The effectiveness of foreign bribery whistleblowers was lauded last week by an official from the U.S. Securities and Exchange Commission (SEC), as the agency, along with the U.S. Department of Justice (DOJ), explained the benefits of companies self-reporting violations of the Foreign Corrupt Practices Act (FCPA). Representatives for the agencies stated at a conference on Thursday that companies that failed to self-report instances of foreign bribery detected within their company would be subject to considerably larger fines under the FCPA than those who did report such FCPA violations to the federal government.
According to Law360, Kara Brockmeyer, the SEC’s FCPA unit chief, stated that the whistleblower provisions of the Dodd-Frank Act have created significantly higher risks for companies that fail to report FCPA violations. Brockmeyer noted that regardless of their motivation for providing information to the SEC, the agency does “get quality information out of whistleblowers,” including information provided to the SEC by a foreign national that led to the Commission awarding that whistleblower $30 million.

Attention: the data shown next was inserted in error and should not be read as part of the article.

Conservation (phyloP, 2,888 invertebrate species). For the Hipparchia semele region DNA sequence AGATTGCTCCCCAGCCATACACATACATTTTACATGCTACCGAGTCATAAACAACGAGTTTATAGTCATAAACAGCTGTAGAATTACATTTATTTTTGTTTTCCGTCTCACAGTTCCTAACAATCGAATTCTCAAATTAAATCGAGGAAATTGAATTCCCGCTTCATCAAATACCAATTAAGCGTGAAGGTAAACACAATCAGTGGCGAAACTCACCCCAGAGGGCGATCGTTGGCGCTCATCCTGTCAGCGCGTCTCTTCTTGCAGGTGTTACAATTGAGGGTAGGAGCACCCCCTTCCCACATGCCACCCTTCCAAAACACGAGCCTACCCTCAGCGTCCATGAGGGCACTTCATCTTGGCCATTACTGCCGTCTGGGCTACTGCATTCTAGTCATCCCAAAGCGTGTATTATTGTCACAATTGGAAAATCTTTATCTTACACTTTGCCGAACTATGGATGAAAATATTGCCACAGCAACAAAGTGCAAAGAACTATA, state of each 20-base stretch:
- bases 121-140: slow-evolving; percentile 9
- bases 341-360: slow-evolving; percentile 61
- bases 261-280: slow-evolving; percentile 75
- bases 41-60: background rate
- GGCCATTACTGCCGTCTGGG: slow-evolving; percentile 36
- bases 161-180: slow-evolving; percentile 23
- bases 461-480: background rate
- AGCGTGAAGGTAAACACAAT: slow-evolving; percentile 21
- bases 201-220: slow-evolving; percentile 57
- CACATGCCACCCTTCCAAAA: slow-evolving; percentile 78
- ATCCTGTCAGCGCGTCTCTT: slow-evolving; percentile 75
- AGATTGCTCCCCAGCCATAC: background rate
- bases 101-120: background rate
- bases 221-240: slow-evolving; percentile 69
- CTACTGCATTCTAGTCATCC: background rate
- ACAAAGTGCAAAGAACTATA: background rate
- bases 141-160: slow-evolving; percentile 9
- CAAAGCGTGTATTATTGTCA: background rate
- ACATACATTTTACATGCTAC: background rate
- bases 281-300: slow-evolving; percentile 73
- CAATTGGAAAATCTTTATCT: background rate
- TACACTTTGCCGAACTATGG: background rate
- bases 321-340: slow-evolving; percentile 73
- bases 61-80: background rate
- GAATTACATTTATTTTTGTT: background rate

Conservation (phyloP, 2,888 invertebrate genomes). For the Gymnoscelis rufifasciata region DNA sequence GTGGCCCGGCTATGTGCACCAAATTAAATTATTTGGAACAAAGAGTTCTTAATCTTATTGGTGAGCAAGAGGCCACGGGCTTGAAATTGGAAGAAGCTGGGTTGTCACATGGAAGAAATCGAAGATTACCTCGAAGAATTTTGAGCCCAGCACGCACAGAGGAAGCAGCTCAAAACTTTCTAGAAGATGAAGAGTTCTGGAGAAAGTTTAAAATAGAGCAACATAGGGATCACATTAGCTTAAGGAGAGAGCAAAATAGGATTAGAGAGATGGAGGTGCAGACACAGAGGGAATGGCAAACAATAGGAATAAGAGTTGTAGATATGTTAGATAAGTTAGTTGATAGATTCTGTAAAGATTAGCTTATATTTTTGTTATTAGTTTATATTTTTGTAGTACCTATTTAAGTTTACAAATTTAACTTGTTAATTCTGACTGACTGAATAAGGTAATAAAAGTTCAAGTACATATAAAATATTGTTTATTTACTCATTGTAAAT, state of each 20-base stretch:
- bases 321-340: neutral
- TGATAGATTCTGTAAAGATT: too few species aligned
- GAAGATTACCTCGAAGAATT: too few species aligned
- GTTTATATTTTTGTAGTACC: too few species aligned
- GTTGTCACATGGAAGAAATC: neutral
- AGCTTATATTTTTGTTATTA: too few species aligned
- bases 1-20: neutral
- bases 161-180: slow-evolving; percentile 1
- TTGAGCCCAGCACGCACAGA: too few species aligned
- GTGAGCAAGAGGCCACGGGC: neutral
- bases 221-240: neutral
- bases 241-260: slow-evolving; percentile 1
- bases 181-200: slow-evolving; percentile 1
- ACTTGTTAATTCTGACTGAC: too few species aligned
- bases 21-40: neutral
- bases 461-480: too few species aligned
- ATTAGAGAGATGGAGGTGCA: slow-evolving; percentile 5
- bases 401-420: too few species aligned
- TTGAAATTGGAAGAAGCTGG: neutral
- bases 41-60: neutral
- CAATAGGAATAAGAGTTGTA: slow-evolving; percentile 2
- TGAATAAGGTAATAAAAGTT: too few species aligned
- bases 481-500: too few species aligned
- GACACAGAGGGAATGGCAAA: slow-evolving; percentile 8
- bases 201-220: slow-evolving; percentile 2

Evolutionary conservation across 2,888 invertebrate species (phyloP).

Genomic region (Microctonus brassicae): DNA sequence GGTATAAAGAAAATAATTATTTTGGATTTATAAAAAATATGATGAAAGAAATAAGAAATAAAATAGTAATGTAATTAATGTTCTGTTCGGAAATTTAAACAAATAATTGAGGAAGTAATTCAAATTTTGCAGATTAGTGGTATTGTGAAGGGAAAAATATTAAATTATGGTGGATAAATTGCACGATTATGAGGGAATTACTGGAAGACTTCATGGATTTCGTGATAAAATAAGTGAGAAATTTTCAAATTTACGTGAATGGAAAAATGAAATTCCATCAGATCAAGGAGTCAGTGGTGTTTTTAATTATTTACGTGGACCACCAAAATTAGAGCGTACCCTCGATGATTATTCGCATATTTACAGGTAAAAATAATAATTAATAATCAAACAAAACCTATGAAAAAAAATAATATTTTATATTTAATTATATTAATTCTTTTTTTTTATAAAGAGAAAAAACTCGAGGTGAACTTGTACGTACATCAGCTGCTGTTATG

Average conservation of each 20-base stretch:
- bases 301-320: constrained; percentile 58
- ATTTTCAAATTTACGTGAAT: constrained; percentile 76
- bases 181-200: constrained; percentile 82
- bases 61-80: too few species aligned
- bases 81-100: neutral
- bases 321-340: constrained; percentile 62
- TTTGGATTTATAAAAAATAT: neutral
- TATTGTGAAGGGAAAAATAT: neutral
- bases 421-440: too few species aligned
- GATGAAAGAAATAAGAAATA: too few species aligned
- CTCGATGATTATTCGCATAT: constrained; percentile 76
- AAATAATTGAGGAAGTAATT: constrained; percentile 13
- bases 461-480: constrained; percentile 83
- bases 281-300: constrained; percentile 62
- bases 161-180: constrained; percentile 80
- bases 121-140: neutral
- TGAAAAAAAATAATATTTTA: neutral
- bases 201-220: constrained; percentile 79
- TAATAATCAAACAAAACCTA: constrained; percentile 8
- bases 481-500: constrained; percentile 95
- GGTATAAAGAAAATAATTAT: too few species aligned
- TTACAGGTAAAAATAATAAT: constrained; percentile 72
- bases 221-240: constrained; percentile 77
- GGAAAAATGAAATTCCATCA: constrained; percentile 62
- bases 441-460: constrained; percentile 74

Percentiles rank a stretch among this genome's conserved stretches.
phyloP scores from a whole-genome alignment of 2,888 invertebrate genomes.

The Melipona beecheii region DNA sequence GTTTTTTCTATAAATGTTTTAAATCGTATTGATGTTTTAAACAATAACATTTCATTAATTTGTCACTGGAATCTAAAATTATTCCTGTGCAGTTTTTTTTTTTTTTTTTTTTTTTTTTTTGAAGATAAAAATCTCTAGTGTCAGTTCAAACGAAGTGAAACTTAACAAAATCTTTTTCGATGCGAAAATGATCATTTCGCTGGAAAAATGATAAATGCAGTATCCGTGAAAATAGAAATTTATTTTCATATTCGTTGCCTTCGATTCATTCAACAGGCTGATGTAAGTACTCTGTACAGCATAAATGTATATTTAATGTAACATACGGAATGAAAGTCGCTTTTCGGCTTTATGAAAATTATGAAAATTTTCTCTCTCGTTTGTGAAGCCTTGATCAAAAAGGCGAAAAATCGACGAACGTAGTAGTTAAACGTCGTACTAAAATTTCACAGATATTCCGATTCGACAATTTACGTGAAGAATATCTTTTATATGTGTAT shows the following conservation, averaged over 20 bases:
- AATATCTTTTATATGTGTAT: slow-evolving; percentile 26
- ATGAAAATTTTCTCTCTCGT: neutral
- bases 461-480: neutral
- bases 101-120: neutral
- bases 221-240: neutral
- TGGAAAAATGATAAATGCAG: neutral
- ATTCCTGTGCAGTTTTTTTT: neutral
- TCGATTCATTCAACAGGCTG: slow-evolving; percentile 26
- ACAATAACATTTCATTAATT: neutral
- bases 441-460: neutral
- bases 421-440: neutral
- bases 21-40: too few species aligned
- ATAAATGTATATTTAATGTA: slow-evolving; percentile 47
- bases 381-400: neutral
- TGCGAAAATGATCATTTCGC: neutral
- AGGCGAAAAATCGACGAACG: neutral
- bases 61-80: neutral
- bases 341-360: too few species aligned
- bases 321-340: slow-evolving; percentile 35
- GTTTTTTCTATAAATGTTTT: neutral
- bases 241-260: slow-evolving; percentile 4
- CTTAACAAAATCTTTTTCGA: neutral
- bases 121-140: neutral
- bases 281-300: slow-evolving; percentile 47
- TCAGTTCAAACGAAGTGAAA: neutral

As Brockmeyer’s comments indicate, whistleblowers who report foreign bribery may be entitled to significant rewards under the Dodd-Frank Act. The SEC Whistleblower Office, which was created by the Dodd-Frank Act, provides awards of 10 to 30 percent of the amount of sanctions and penalties over $1 million that the SEC imposes on wrongdoers as a result of a whistleblower’s information. Faced with the risk of being “outed” by ever-growing numbers of FCPA whistleblowers and recognizing the potential savings that may arise from self-reporting their FCPA violations, companies have increasingly powerful incentives to begin to voluntarily report such violations to the government.